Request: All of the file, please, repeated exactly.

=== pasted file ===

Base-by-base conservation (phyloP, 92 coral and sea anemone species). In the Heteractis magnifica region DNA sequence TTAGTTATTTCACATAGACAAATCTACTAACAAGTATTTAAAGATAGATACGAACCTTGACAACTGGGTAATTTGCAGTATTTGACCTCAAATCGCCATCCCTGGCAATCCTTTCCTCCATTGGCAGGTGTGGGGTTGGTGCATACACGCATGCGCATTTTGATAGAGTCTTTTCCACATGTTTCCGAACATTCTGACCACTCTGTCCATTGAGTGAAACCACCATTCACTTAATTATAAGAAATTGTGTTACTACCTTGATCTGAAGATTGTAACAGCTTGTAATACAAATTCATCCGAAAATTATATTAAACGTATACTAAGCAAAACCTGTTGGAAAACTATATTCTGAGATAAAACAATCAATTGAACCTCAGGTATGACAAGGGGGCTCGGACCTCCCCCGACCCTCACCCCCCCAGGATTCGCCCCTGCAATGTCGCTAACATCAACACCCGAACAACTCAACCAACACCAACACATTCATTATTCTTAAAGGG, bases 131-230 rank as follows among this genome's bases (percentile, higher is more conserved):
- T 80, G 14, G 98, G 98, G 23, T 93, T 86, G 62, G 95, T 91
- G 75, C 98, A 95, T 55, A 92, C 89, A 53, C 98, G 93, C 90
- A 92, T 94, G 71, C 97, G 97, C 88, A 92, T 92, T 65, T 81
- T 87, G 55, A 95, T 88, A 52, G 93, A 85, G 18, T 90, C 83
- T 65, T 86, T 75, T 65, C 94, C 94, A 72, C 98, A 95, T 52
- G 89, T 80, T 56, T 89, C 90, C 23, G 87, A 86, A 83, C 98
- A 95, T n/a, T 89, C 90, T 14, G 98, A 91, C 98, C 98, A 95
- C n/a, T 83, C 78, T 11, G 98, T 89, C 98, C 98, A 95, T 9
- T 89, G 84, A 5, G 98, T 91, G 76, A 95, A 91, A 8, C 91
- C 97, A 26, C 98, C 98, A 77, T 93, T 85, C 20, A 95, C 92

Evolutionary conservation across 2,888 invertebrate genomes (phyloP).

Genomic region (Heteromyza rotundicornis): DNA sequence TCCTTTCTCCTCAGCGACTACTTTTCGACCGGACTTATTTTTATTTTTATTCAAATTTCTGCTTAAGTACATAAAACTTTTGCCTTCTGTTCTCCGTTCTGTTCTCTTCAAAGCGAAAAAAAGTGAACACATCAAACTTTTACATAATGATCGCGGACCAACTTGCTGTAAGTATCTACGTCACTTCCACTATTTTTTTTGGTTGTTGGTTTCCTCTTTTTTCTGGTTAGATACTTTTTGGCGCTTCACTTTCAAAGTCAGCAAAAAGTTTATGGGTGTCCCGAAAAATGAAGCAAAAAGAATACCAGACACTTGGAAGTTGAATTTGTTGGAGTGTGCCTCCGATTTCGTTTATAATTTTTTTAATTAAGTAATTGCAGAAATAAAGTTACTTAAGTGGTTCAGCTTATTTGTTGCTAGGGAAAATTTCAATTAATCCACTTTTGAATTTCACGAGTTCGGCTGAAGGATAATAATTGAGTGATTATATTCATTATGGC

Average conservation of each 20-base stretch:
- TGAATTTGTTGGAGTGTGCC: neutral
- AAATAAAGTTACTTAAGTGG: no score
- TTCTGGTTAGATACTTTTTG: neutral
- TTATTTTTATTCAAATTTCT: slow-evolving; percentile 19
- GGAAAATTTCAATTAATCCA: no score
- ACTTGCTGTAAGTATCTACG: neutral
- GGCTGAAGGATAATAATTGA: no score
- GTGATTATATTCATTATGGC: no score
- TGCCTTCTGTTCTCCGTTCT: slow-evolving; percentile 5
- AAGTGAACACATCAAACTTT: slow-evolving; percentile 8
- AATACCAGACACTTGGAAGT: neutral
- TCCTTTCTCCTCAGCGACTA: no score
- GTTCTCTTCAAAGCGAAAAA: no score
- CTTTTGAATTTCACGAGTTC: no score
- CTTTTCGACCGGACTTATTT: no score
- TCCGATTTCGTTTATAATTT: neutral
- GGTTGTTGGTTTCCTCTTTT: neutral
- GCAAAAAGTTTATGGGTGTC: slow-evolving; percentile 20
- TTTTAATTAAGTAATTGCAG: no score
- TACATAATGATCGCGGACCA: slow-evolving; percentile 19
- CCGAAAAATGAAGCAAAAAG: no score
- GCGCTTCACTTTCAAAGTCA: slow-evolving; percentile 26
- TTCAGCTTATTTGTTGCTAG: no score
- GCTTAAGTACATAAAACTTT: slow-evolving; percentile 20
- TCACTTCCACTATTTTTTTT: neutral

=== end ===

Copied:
Base-by-base conservation (phyloP, 92 coral and sea anemone species). In the Heteractis magnifica region DNA sequence TTAGTTATTTCACATAGACAAATCTACTAACAAGTATTTAAAGATAGATACGAACCTTGACAACTGGGTAATTTGCAGTATTTGACCTCAAATCGCCATCCCTGGCAATCCTTTCCTCCATTGGCAGGTGTGGGGTTGGTGCATACACGCATGCGCATTTTGATAGAGTCTTTTCCACATGTTTCCGAACATTCTGACCACTCTGTCCATTGAGTGAAACCACCATTCACTTAATTATAAGAAATTGTGTTACTACCTTGATCTGAAGATTGTAACAGCTTGTAATACAAATTCATCCGAAAATTATATTAAACGTATACTAAGCAAAACCTGTTGGAAAACTATATTCTGAGATAAAACAATCAATTGAACCTCAGGTATGACAAGGGGGCTCGGACCTCCCCCGACCCTCACCCCCCCAGGATTCGCCCCTGCAATGTCGCTAACATCAACACCCGAACAACTCAACCAACACCAACACATTCATTATTCTTAAAGGG, bases 131-230 rank as follows among this genome's bases (percentile, higher is more conserved):
- T 80, G 14, G 98, G 98, G 23, T 93, T 86, G 62, G 95, T 91
- G 75, C 98, A 95, T 55, A 92, C 89, A 53, C 98, G 93, C 90
- A 92, T 94, G 71, C 97, G 97, C 88, A 92, T 92, T 65, T 81
- T 87, G 55, A 95, T 88, A 52, G 93, A 85, G 18, T 90, C 83
- T 65, T 86, T 75, T 65, C 94, C 94, A 72, C 98, A 95, T 52
- G 89, T 80, T 56, T 89, C 90, C 23, G 87, A 86, A 83, C 98
- A 95, T n/a, T 89, C 90, T 14, G 98, A 91, C 98, C 98, A 95
- C n/a, T 83, C 78, T 11, G 98, T 89, C 98, C 98, A 95, T 9
- T 89, G 84, A 5, G 98, T 91, G 76, A 95, A 91, A 8, C 91
- C 97, A 26, C 98, C 98, A 77, T 93, T 85, C 20, A 95, C 92

Evolutionary conservation across 2,888 invertebrate genomes (phyloP).

Genomic region (Heteromyza rotundicornis): DNA sequence TCCTTTCTCCTCAGCGACTACTTTTCGACCGGACTTATTTTTATTTTTATTCAAATTTCTGCTTAAGTACATAAAACTTTTGCCTTCTGTTCTCCGTTCTGTTCTCTTCAAAGCGAAAAAAAGTGAACACATCAAACTTTTACATAATGATCGCGGACCAACTTGCTGTAAGTATCTACGTCACTTCCACTATTTTTTTTGGTTGTTGGTTTCCTCTTTTTTCTGGTTAGATACTTTTTGGCGCTTCACTTTCAAAGTCAGCAAAAAGTTTATGGGTGTCCCGAAAAATGAAGCAAAAAGAATACCAGACACTTGGAAGTTGAATTTGTTGGAGTGTGCCTCCGATTTCGTTTATAATTTTTTTAATTAAGTAATTGCAGAAATAAAGTTACTTAAGTGGTTCAGCTTATTTGTTGCTAGGGAAAATTTCAATTAATCCACTTTTGAATTTCACGAGTTCGGCTGAAGGATAATAATTGAGTGATTATATTCATTATGGC

Average conservation of each 20-base stretch:
- TGAATTTGTTGGAGTGTGCC: neutral
- AAATAAAGTTACTTAAGTGG: no score
- TTCTGGTTAGATACTTTTTG: neutral
- TTATTTTTATTCAAATTTCT: slow-evolving; percentile 19
- GGAAAATTTCAATTAATCCA: no score
- ACTTGCTGTAAGTATCTACG: neutral
- GGCTGAAGGATAATAATTGA: no score
- GTGATTATATTCATTATGGC: no score
- TGCCTTCTGTTCTCCGTTCT: slow-evolving; percentile 5
- AAGTGAACACATCAAACTTT: slow-evolving; percentile 8
- AATACCAGACACTTGGAAGT: neutral
- TCCTTTCTCCTCAGCGACTA: no score
- GTTCTCTTCAAAGCGAAAAA: no score
- CTTTTGAATTTCACGAGTTC: no score
- CTTTTCGACCGGACTTATTT: no score
- TCCGATTTCGTTTATAATTT: neutral
- GGTTGTTGGTTTCCTCTTTT: neutral
- GCAAAAAGTTTATGGGTGTC: slow-evolving; percentile 20
- TTTTAATTAAGTAATTGCAG: no score
- TACATAATGATCGCGGACCA: slow-evolving; percentile 19
- CCGAAAAATGAAGCAAAAAG: no score
- GCGCTTCACTTTCAAAGTCA: slow-evolving; percentile 26
- TTCAGCTTATTTGTTGCTAG: no score
- GCTTAAGTACATAAAACTTT: slow-evolving; percentile 20
- TCACTTCCACTATTTTTTTT: neutral